Earlier today, I came across this blog. In it, the house mom of an undisclosed chapter of Mu Sigma Upsilon proudly boasts about her new initiative to turn her sorority into a completely smoke-free environment–not her sorority house, her sorority. She explains, “As much as I loved my sisters, one of the things that really disturbed me was the number of girls who seemed to think smoking was okay.” After deciding what is and isn’t okay for grown women, she put in place a “no cigarette” policy for all the members of her sorority. She humblebrags about being understanding, because she allows the girls to smoke e-cigs as a means of transition. However, she states that ultimately, the girls will be forced to pay a fine if they are caught with cigarettes, like high schoolers.
This is beyond fucked up. Allow me to explain.
My mother smoked throughout her entire pregnancy with me. I know that’s bad, but it was the ‘80s. People were rebels. They smoked all the time. They smoked indoors, even in restaurants. In offices? I can’t really remember. I was just a fetus, so I wasn’t working yet. Anyway, I’m pretty lucky that it had no real effect on me–except one. I convinced myself at a very young age that I was just like a crack baby, and that I was born all spazzy and addicted to nicotine.
Throughout high school, any time I saw a cigarette, I wanted it. I was already craving them, before I had even touched one. Only the real derelicts smoked cigarettes just outside the gate to school grounds in between classes, so I know I didn’t think they were cool. But the smell never bothered me much, and the only explanation I had for my longing was that I was born addicted. Thanks, Mom.
For that reason, I never touched one. At least, not until my junior year of college when curiosity overtook my roommate, Kate, and me. We sat out on our balcony during a party, one cigarette between us. Together, we smoked exactly one quarter of it before realizing it was gross. I wasn’t addicted at all. I didn’t even like it. From then on, the only times I ever smoked a cigarette was when the boy I was drunkenly making out with offered me a drag. I’d coolly accept and then promptly cough up a lung, undoing all the cool I’d just shown him and then some. In my entire life, I’ve probably smoked less than one cigarette. I’m cool with that. I think it’s a pretty gross habit, and I’d never suggest someone pick it up. Plus, I don’t want people to assume that “I poke” because “I smoke.” They’ll have to wait at least until the end of the night to learn that.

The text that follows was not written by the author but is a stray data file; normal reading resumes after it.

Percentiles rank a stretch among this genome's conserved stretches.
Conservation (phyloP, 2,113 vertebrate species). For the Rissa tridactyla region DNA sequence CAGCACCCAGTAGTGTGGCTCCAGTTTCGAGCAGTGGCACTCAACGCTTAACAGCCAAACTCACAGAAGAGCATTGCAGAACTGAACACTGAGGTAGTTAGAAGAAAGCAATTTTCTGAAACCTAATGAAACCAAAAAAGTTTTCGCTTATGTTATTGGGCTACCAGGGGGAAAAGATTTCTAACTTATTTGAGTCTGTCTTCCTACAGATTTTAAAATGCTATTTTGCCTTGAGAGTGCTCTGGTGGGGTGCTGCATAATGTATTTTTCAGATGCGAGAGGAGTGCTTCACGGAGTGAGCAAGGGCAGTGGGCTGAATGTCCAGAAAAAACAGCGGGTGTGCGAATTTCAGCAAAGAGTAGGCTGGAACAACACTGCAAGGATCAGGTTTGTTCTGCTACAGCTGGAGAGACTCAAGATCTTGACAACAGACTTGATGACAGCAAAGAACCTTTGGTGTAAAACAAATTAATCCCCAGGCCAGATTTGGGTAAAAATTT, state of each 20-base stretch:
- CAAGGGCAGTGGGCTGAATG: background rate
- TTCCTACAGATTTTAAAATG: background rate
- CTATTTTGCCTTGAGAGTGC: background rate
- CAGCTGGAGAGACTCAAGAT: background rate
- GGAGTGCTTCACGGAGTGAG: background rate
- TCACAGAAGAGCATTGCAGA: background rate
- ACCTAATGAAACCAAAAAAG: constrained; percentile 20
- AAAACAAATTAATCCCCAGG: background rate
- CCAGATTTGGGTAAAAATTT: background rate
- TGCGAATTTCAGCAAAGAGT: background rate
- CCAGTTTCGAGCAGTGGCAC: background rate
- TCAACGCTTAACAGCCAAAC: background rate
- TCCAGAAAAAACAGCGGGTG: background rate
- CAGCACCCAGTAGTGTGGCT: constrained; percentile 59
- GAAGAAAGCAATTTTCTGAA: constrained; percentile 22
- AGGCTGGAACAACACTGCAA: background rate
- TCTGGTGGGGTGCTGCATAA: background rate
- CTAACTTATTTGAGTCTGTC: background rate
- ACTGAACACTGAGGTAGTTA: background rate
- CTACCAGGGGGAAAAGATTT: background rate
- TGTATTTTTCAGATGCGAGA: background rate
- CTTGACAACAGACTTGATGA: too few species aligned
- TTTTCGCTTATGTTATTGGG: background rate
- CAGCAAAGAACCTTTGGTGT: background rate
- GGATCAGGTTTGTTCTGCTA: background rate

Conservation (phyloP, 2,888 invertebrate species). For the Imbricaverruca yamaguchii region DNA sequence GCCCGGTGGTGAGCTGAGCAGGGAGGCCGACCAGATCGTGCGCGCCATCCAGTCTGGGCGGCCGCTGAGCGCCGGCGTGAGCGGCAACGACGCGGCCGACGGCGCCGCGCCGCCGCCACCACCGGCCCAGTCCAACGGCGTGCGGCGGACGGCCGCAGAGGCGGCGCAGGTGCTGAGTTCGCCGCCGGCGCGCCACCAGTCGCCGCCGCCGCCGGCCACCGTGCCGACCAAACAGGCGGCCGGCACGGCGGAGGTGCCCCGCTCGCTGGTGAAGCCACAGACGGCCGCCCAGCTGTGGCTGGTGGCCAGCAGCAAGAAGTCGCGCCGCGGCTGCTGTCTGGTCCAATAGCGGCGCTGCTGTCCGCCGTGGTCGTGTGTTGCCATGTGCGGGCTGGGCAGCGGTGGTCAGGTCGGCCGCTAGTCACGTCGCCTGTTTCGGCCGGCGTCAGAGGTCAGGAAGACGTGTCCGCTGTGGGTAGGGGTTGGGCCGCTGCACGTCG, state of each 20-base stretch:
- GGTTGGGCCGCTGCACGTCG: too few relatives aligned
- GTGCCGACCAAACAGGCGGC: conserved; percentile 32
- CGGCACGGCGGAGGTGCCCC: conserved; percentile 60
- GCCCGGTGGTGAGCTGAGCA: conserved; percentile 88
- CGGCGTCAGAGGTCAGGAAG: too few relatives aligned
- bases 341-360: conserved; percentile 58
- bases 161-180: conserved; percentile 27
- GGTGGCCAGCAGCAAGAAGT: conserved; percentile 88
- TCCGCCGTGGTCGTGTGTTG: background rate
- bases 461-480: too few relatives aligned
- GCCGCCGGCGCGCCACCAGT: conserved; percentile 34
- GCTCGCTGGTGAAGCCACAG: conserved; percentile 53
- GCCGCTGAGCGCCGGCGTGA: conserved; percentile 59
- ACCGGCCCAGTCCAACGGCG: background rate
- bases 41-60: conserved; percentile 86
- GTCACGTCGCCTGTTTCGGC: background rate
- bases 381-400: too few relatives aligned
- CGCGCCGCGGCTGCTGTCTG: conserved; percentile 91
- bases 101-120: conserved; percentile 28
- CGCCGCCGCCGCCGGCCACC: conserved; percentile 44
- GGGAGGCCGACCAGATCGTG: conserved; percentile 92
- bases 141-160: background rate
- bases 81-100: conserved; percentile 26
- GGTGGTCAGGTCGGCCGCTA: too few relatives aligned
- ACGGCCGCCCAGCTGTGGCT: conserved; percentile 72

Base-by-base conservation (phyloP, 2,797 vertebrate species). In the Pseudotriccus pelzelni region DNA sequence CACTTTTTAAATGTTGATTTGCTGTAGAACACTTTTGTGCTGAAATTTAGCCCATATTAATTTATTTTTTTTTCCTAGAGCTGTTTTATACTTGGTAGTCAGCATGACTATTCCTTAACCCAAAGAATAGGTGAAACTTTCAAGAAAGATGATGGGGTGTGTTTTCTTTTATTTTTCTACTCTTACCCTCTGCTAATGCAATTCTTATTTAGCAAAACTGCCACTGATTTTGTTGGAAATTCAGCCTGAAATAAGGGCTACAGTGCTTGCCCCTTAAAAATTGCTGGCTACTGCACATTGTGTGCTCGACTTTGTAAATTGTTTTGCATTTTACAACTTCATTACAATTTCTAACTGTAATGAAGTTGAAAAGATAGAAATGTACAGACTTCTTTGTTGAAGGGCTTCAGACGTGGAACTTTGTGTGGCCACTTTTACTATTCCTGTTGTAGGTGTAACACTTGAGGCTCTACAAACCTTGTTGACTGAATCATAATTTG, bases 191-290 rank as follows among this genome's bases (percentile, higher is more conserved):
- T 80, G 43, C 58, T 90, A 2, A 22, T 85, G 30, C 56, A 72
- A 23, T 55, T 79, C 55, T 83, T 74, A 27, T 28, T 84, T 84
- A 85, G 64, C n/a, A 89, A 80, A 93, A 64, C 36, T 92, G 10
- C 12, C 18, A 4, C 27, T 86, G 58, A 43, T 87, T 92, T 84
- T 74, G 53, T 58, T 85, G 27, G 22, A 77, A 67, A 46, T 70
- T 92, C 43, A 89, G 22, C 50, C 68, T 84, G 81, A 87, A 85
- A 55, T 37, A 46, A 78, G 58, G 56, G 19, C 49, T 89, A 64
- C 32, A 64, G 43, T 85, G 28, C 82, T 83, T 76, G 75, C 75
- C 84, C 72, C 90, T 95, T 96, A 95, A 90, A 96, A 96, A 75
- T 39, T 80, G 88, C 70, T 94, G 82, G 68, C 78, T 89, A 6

HOWEVER. I have friends who smoke socially. I have friends who smoke when they drink. And I have friends who are actually just smokers, but pretend they only smoke “socially,” or “when they drink.” Because I’m a good friend, I never bother them about it.
I know what all you do-goody non-smokers are thinking: “A GOOD friend WOULD bother them about it! It’s their health!” Wrong. There are tons of unhealthy things that people do all the time. Chances are, they know these things are unhealthy. Chances are, reminding them isn’t informative. It’s just judgmental and, frankly, petulant. I mean, let’s put it into perspective:
“Starbucks every morning? You know it’s not cool to be addicted to caffeine. More importantly, it’s so overpriced for coffee. You’d save at least $30 a week if you quit.”
Let ME be the one who decides what I spend my father’s money on, peasant.
“You go tanning? That’s awful for your skin! It can cause skin cancer!”
But it prevents paleness. Leave me alone.
“Seven shots tonight? You’re essentially drinking poison.”
You should try some. Not alcohol, actual poison.
“You’ve had, like, three Diet Cokes today. That stuff tears up your insides.”
I’d like to tear up your outsides.
“Taco Bell at 2:30 a.m.? Is that really the best decision?”
I will kill you.
“Ew, really? You’re still hooking up with Jeff? He’s an asshole.”
An asshole who really knows his way around a vagina. I’ll deal with the emotional damage later. Just let me get laid tonight.
See? You don’t like it much when it’s your vice being scrutinized, do you? So why is it okay with cigarettes? It’s not. It’s not cool to tell another adult what he or she can or can’t do. At a certain point, it’s the individual’s own decision. The information is out there. The Surgeon General’s warning is on every damn pack they buy. It’s not illegal. It’s not even immoral. It’s a choice–an unhealthy choice, but a choice. In many cases, it’s a choice your friends don’t feel good about making. There’s no need for you to regurgitate a lesson plan from your eighth grade health class to them. And it’s absolutely ludicrous for an organization to tell members that they can’t do it.
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